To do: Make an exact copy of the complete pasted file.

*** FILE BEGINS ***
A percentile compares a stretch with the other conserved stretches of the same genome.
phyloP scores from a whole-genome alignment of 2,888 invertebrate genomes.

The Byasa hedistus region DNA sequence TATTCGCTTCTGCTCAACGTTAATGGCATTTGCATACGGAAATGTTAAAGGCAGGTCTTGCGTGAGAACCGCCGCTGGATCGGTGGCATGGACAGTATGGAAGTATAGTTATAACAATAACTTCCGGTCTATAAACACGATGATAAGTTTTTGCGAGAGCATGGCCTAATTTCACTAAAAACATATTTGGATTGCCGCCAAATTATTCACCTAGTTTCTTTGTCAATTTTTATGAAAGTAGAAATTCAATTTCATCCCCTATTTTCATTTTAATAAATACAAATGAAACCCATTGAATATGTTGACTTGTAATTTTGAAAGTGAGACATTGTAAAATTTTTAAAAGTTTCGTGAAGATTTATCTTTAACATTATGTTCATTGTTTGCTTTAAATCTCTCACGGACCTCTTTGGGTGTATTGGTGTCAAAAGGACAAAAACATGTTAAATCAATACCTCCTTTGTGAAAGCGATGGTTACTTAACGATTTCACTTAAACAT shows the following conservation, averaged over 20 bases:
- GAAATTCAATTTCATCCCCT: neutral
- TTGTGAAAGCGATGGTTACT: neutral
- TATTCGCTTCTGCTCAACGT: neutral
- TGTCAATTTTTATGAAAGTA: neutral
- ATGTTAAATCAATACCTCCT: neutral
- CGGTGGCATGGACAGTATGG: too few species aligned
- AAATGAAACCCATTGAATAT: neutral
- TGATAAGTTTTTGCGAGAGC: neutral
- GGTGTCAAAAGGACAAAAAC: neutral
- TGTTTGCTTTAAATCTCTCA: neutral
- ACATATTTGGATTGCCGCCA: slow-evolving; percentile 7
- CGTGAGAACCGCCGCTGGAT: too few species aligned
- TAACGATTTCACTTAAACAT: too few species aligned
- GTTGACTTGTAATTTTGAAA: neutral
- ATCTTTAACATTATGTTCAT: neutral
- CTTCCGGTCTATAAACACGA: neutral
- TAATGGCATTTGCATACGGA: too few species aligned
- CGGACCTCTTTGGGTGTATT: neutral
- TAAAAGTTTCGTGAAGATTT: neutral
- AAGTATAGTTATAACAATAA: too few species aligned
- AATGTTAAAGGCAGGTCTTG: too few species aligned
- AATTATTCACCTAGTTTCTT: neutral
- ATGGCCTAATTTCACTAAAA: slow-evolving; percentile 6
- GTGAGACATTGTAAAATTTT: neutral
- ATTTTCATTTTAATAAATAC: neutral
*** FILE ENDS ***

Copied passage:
A percentile compares a stretch with the other conserved stretches of the same genome.
phyloP scores from a whole-genome alignment of 2,888 invertebrate genomes.

The Byasa hedistus region DNA sequence TATTCGCTTCTGCTCAACGTTAATGGCATTTGCATACGGAAATGTTAAAGGCAGGTCTTGCGTGAGAACCGCCGCTGGATCGGTGGCATGGACAGTATGGAAGTATAGTTATAACAATAACTTCCGGTCTATAAACACGATGATAAGTTTTTGCGAGAGCATGGCCTAATTTCACTAAAAACATATTTGGATTGCCGCCAAATTATTCACCTAGTTTCTTTGTCAATTTTTATGAAAGTAGAAATTCAATTTCATCCCCTATTTTCATTTTAATAAATACAAATGAAACCCATTGAATATGTTGACTTGTAATTTTGAAAGTGAGACATTGTAAAATTTTTAAAAGTTTCGTGAAGATTTATCTTTAACATTATGTTCATTGTTTGCTTTAAATCTCTCACGGACCTCTTTGGGTGTATTGGTGTCAAAAGGACAAAAACATGTTAAATCAATACCTCCTTTGTGAAAGCGATGGTTACTTAACGATTTCACTTAAACAT shows the following conservation, averaged over 20 bases:
- GAAATTCAATTTCATCCCCT: neutral
- TTGTGAAAGCGATGGTTACT: neutral
- TATTCGCTTCTGCTCAACGT: neutral
- TGTCAATTTTTATGAAAGTA: neutral
- ATGTTAAATCAATACCTCCT: neutral
- CGGTGGCATGGACAGTATGG: too few species aligned
- AAATGAAACCCATTGAATAT: neutral
- TGATAAGTTTTTGCGAGAGC: neutral
- GGTGTCAAAAGGACAAAAAC: neutral
- TGTTTGCTTTAAATCTCTCA: neutral
- ACATATTTGGATTGCCGCCA: slow-evolving; percentile 7
- CGTGAGAACCGCCGCTGGAT: too few species aligned
- TAACGATTTCACTTAAACAT: too few species aligned
- GTTGACTTGTAATTTTGAAA: neutral
- ATCTTTAACATTATGTTCAT: neutral
- CTTCCGGTCTATAAACACGA: neutral
- TAATGGCATTTGCATACGGA: too few species aligned
- CGGACCTCTTTGGGTGTATT: neutral
- TAAAAGTTTCGTGAAGATTT: neutral
- AAGTATAGTTATAACAATAA: too few species aligned
- AATGTTAAAGGCAGGTCTTG: too few species aligned
- AATTATTCACCTAGTTTCTT: neutral
- ATGGCCTAATTTCACTAAAA: slow-evolving; percentile 6
- GTGAGACATTGTAAAATTTT: neutral
- ATTTTCATTTTAATAAATAC: neutral